Since the establishment of the Office of War Crimes Prosecutor (OWCP) in Serbia, five indictments have been raised for crimes in Srebrenica, but none of them have qualified these crimes as genocide. For years, the HLC has pointed out that there is available evidence incriminating potential perpetrators, and it has filed criminal complaints with the OWCP against several high-ranking members of the Army of Republika Srpska for the genocide in Srebrenica. Among them are Svetozar Andrić, deputy commander of the Drina Corps, Petar Salapura, head of the Intelligence Department of the Main Staff of the VRS, and Dragomir Pećanac, an officer in charge of security and intelligence affairs of the Main Staff of the VRS.

Furthermore, individuals against whom the Prosecutor’s Office of Bosnia and Herzegovina (BiH) has raised indictments for crimes committed in Srebrenica and for whom international arrest warrants have been issued, including Tomislav Kovač, Svetozar Kosorić, and Milisav Gavrić, freely reside in Serbia. Despite the well-founded suspicion of their involvement in the crimes committed in Srebrenica, they are allowed to hold high-level public offices, appear on TV shows, deny facts about war crimes and speculate about the genocide.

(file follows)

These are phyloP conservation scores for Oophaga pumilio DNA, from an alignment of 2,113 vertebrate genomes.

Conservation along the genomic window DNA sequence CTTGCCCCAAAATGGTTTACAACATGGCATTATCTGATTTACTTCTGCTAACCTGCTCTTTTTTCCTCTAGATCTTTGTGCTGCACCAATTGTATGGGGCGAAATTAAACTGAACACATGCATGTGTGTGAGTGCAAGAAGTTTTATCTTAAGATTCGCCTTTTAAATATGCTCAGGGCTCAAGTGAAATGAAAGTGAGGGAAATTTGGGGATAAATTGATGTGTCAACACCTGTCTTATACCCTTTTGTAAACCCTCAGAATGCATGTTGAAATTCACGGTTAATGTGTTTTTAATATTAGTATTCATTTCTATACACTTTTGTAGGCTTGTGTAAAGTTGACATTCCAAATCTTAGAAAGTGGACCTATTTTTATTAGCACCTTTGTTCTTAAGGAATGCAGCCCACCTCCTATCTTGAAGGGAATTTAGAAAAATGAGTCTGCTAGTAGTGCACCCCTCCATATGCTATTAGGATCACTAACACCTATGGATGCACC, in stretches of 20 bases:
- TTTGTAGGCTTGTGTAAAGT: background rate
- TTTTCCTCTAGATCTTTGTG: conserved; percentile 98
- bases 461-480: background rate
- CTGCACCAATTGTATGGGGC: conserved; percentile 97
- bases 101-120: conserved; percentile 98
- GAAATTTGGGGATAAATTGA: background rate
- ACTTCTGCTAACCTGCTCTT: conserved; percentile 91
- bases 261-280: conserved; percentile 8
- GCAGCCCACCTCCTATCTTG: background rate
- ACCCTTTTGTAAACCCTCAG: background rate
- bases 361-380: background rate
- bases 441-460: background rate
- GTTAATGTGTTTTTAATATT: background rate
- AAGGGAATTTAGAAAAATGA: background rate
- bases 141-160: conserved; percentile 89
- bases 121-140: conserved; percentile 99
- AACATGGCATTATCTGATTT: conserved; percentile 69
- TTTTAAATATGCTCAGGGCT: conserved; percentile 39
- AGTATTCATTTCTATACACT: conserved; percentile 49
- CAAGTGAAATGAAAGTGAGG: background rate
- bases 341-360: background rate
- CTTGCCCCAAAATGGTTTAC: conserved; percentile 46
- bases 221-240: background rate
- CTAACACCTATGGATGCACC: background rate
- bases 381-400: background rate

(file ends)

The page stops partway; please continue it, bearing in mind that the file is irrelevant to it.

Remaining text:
In June 2021, a mass grave containing the remains of ten Srebrenica victims was found in Dobro Polje, near Kalinovik. Dobro Polje is in close proximity to Godinjska Bara, where members of the “Scorpions” unit executed six prisoners, boys and men from Srebrenica. Based on the research by the HLC and evidence accepted in the trial of Jovica Stanišić and Franko Simatović before the International Criminal Tribunal for the former Yugoslavia (ICTY) and the International Residual Mechanism for Criminal Tribunals (IRMCT), units such as the “Scorpions,” – the Special Antiterrorism Unit, the Serbian Volunteer Guard and other units – operated in this area. There is a well-founded suspicion of their involvement in the perpetration of this crime.